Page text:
For sure, hi-fi magazines are useful, particularly their first pages, where they present new stuff and speak about which way the market is evolving, and their last pages, usually dedicated to music and recordings. However, the most important pages should be the ones in the middle, dedicated to the reviews of various pieces of gear, but, regarding these reviews, the shrewd Audiophile ought to ask himself a few questions: Generally, do the reviews tell the truth? Are they made by serious professionals, with at least good knowledge of sound and live classical music? Are the reviewers allowed to tell the bare truth? ... my personal answer to these questions is NO!
In fact, generally speaking, all the magazines live off the money coming from the pages of advertising (more than off the revenue from selling them), so the obvious priority of every editor is to keep their advertisers happy! So, between magazine and importers (or manufacturers) there is a tacit agreement: if you advertise with us, we review your products, and ... this says everything! In your experience, are you able to remember at least one review which has spoken badly about a product? Indeed not, and this is the confirmation that there is something not correct, because I assure you that a lot of stuff (sometimes very expensive), which has received glorious reviews, actually should have been panned. Furthermore, it's very unlikely (actually almost impossible) to find a review of an item imported by a company that doesn't advertise in the magazine.
However, the reviewers are not always in bad faith: in fact, many times they are just incompetent, but this produces the same misleading result. Furthermore, the reviews depend on the personal sonic taste of the reviewers, which could be very different to yours!
I think that the following two paragraphs will be very educational for Audiophiles who take such reviews as gospel truth.
In the Italian hi-fi world, I was one of the opinion leaders for quite a long time, so, in 1986, I was asked to write two pages, "Fair Go" style, for each monthly issue of the Italian hi-fi magazine "Alta Fedeltà". It was very challenging and funny as well, but, just writing in general, not mentioning brands directly (but clear enough for those able to read " between the lines"), after twelve issues, the editor was no longer able to stand the pressure from the advertisers, who, from the very first issue, started to obsess and covertly blackmail him. Thus, I was "kindly" asked to stop and, being his friend, ... I did!
Another illustrative consideration, that merits your reflection, is that, in 1978, when the B2-50 subwoofer (at that time, something comparable to a green Martian appearing on earth) went on the market, NO hi-fi magazine acclaimed, reported on, or even mentioned audio pro, the new subwoofer and its incredible ACE-bass patented technology! In fact, the B2-50 was the very first and only active sub to land on the world's market, so the magazines had no interest in promoting something conceptually very new that had the potential to be a dangerous unsettling factor for the manufacturers of big speakers, and which might lead to a monopoly by a single company in the just-born market for subwoofers. A company, furthermore, that didn't pay for any advertising in the national or international hi-fi magazines and that was the holder of such an advanced and unbeatable technology. So, almost as if by magic, all the magazines politely ignored audio pro and the first machine in the world capable of reproducing the infra-bass range perfectly! For the umpteenth time, proof of the genuineness of the magazines, which, once again, didn't miss the opportunity to show how much they really care about the reproduction of sound and the interests of their readers. Quite sad, isn't it?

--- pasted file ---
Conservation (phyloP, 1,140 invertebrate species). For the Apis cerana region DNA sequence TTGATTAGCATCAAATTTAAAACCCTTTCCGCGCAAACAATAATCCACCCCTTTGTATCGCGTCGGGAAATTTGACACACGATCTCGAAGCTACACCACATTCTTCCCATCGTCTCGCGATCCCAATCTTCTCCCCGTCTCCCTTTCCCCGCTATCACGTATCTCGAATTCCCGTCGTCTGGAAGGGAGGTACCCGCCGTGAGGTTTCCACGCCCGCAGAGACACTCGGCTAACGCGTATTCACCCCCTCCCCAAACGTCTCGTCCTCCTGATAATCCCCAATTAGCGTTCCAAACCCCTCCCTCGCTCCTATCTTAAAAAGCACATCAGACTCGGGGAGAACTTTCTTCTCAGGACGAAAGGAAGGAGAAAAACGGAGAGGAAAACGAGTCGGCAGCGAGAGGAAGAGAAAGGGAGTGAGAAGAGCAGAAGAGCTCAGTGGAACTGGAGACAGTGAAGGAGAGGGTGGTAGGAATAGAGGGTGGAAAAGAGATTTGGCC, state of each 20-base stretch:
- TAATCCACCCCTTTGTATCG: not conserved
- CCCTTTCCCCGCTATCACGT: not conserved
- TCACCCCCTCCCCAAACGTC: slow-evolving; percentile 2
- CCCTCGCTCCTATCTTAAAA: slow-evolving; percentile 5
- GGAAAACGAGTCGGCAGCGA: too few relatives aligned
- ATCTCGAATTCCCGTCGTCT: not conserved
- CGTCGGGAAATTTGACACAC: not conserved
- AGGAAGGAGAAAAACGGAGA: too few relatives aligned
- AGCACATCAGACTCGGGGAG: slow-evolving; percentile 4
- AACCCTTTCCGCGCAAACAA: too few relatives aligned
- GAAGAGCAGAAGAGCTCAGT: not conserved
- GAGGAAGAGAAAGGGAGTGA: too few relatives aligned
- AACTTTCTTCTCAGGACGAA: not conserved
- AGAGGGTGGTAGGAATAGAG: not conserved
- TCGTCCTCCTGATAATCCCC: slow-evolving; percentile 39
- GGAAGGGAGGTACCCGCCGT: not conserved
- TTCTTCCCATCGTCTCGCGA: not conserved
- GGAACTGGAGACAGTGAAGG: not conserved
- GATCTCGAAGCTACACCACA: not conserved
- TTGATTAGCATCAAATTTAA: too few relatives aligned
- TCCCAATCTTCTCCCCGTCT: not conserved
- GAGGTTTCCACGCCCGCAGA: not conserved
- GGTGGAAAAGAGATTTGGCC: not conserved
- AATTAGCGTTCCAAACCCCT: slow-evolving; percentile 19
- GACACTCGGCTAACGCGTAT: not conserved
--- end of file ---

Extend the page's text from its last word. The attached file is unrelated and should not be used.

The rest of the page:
The preceding lines are enlightening so as to understand what actually happens offstage in the magazines, so, dear Audiophile, if you have to buy some stuff (particularly if expensive), you may certainly read reviews of it (if any), but be wise and go further: implement your knowledge about the "baby" looking for proper scientific measurements of it, and, visiting "Google Images", have a look at its interior (very important to verify if it's a "festival" of messy cables or seriously designed and built), but mostly, use your own ears and a perfect CD (of which you know exactly the content) for the final judgement. Please, don't be lured and misled by biased, or just incompetent, magazine reviewers! If you follow my advice, you will surely be much richer and much more satisfied with the sound of your system!
For your information, I gladly stopped reading hi-fi magazines in 1987. The magical end of bilious attacks, plus a virgin and unbiased approach, when I have to evaluate new gear!
You will find other interesting considerations about reviews and reviewers in the pages "live music vs. hi-fi" and "the hi-end doctor".
http://www.biline.ca/audio_critic/audio_critic_web1.htm#acl (this article is written by Peter Aczel, who is not the usual incompetent columnist found in some hi-fi magazine, but a high calibre mathematician and scientist, with the added passion for the reproduction of the sound and I mostly agree with him. Read here about him https://en.wikipedia.org/wiki/Peter_Aczel)
https://www.youtube.com/watch?v=XFxiLeQmb5k (for the vinyl fanatics)
http://people.xiph.org/~xiphmont/demo/neil-young.html#toc_wd2bm (very interesting and serious article! Things I've been saying since many years ago)